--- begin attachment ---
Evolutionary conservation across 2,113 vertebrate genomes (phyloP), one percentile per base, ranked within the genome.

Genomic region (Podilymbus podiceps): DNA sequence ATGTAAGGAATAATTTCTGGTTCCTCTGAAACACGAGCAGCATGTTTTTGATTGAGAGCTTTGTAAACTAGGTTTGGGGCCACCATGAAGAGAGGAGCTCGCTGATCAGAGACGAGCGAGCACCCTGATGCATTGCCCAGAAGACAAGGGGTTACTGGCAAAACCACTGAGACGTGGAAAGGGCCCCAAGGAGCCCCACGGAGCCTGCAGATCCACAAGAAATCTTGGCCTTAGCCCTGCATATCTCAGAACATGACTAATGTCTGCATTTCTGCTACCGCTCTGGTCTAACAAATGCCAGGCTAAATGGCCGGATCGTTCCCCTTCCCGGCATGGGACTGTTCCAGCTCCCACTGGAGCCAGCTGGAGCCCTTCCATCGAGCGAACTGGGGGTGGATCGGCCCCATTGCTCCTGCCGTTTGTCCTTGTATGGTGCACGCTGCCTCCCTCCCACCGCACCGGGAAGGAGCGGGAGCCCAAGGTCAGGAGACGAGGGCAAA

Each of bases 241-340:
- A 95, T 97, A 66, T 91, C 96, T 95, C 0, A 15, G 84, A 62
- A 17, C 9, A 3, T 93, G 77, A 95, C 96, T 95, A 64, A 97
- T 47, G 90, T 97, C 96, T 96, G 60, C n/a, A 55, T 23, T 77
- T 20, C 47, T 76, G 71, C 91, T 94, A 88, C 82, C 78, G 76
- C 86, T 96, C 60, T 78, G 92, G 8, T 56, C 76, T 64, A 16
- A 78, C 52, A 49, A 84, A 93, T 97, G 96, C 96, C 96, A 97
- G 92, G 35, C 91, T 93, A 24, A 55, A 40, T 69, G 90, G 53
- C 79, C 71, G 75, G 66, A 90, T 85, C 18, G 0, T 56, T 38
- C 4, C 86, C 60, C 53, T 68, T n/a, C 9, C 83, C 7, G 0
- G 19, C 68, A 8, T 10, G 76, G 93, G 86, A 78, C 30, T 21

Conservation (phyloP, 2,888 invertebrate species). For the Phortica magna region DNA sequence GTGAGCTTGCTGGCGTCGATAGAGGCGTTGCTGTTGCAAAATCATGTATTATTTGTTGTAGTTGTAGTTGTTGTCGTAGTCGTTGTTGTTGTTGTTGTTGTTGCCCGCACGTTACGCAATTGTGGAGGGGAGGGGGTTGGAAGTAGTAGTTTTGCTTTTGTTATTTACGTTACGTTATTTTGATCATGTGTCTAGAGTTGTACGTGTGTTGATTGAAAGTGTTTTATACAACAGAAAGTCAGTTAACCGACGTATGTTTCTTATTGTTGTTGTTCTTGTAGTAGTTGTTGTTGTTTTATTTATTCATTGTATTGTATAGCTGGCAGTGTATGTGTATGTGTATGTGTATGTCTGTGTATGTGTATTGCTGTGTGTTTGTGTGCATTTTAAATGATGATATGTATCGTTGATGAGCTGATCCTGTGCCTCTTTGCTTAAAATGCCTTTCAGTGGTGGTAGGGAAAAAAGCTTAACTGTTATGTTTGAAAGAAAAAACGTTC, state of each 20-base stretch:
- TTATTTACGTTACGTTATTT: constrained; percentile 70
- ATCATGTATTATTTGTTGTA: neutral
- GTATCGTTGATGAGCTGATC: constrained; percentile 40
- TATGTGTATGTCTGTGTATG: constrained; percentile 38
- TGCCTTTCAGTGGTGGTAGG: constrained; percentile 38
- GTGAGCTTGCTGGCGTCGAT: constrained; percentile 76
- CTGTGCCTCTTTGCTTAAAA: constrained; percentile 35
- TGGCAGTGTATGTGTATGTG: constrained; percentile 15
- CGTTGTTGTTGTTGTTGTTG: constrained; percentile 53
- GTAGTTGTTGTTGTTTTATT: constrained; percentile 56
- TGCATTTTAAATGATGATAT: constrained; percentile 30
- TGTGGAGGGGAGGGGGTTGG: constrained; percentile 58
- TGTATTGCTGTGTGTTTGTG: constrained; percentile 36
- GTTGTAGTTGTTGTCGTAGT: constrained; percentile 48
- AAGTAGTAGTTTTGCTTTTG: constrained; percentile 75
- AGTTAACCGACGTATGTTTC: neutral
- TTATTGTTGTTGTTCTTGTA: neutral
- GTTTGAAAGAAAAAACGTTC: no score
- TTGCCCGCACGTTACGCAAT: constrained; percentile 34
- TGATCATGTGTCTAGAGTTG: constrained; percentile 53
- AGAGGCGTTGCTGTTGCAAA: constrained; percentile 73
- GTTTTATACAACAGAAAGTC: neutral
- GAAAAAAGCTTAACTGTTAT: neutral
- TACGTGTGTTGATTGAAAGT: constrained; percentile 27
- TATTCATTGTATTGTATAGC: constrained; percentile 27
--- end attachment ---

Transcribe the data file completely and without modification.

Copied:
Evolutionary conservation across 2,113 vertebrate genomes (phyloP), one percentile per base, ranked within the genome.

Genomic region (Podilymbus podiceps): DNA sequence ATGTAAGGAATAATTTCTGGTTCCTCTGAAACACGAGCAGCATGTTTTTGATTGAGAGCTTTGTAAACTAGGTTTGGGGCCACCATGAAGAGAGGAGCTCGCTGATCAGAGACGAGCGAGCACCCTGATGCATTGCCCAGAAGACAAGGGGTTACTGGCAAAACCACTGAGACGTGGAAAGGGCCCCAAGGAGCCCCACGGAGCCTGCAGATCCACAAGAAATCTTGGCCTTAGCCCTGCATATCTCAGAACATGACTAATGTCTGCATTTCTGCTACCGCTCTGGTCTAACAAATGCCAGGCTAAATGGCCGGATCGTTCCCCTTCCCGGCATGGGACTGTTCCAGCTCCCACTGGAGCCAGCTGGAGCCCTTCCATCGAGCGAACTGGGGGTGGATCGGCCCCATTGCTCCTGCCGTTTGTCCTTGTATGGTGCACGCTGCCTCCCTCCCACCGCACCGGGAAGGAGCGGGAGCCCAAGGTCAGGAGACGAGGGCAAA

Each of bases 241-340:
- A 95, T 97, A 66, T 91, C 96, T 95, C 0, A 15, G 84, A 62
- A 17, C 9, A 3, T 93, G 77, A 95, C 96, T 95, A 64, A 97
- T 47, G 90, T 97, C 96, T 96, G 60, C n/a, A 55, T 23, T 77
- T 20, C 47, T 76, G 71, C 91, T 94, A 88, C 82, C 78, G 76
- C 86, T 96, C 60, T 78, G 92, G 8, T 56, C 76, T 64, A 16
- A 78, C 52, A 49, A 84, A 93, T 97, G 96, C 96, C 96, A 97
- G 92, G 35, C 91, T 93, A 24, A 55, A 40, T 69, G 90, G 53
- C 79, C 71, G 75, G 66, A 90, T 85, C 18, G 0, T 56, T 38
- C 4, C 86, C 60, C 53, T 68, T n/a, C 9, C 83, C 7, G 0
- G 19, C 68, A 8, T 10, G 76, G 93, G 86, A 78, C 30, T 21

Conservation (phyloP, 2,888 invertebrate species). For the Phortica magna region DNA sequence GTGAGCTTGCTGGCGTCGATAGAGGCGTTGCTGTTGCAAAATCATGTATTATTTGTTGTAGTTGTAGTTGTTGTCGTAGTCGTTGTTGTTGTTGTTGTTGTTGCCCGCACGTTACGCAATTGTGGAGGGGAGGGGGTTGGAAGTAGTAGTTTTGCTTTTGTTATTTACGTTACGTTATTTTGATCATGTGTCTAGAGTTGTACGTGTGTTGATTGAAAGTGTTTTATACAACAGAAAGTCAGTTAACCGACGTATGTTTCTTATTGTTGTTGTTCTTGTAGTAGTTGTTGTTGTTTTATTTATTCATTGTATTGTATAGCTGGCAGTGTATGTGTATGTGTATGTGTATGTCTGTGTATGTGTATTGCTGTGTGTTTGTGTGCATTTTAAATGATGATATGTATCGTTGATGAGCTGATCCTGTGCCTCTTTGCTTAAAATGCCTTTCAGTGGTGGTAGGGAAAAAAGCTTAACTGTTATGTTTGAAAGAAAAAACGTTC, state of each 20-base stretch:
- TTATTTACGTTACGTTATTT: constrained; percentile 70
- ATCATGTATTATTTGTTGTA: neutral
- GTATCGTTGATGAGCTGATC: constrained; percentile 40
- TATGTGTATGTCTGTGTATG: constrained; percentile 38
- TGCCTTTCAGTGGTGGTAGG: constrained; percentile 38
- GTGAGCTTGCTGGCGTCGAT: constrained; percentile 76
- CTGTGCCTCTTTGCTTAAAA: constrained; percentile 35
- TGGCAGTGTATGTGTATGTG: constrained; percentile 15
- CGTTGTTGTTGTTGTTGTTG: constrained; percentile 53
- GTAGTTGTTGTTGTTTTATT: constrained; percentile 56
- TGCATTTTAAATGATGATAT: constrained; percentile 30
- TGTGGAGGGGAGGGGGTTGG: constrained; percentile 58
- TGTATTGCTGTGTGTTTGTG: constrained; percentile 36
- GTTGTAGTTGTTGTCGTAGT: constrained; percentile 48
- AAGTAGTAGTTTTGCTTTTG: constrained; percentile 75
- AGTTAACCGACGTATGTTTC: neutral
- TTATTGTTGTTGTTCTTGTA: neutral
- GTTTGAAAGAAAAAACGTTC: no score
- TTGCCCGCACGTTACGCAAT: constrained; percentile 34
- TGATCATGTGTCTAGAGTTG: constrained; percentile 53
- AGAGGCGTTGCTGTTGCAAA: constrained; percentile 73
- GTTTTATACAACAGAAAGTC: neutral
- GAAAAAAGCTTAACTGTTAT: neutral
- TACGTGTGTTGATTGAAAGT: constrained; percentile 27
- TATTCATTGTATTGTATAGC: constrained; percentile 27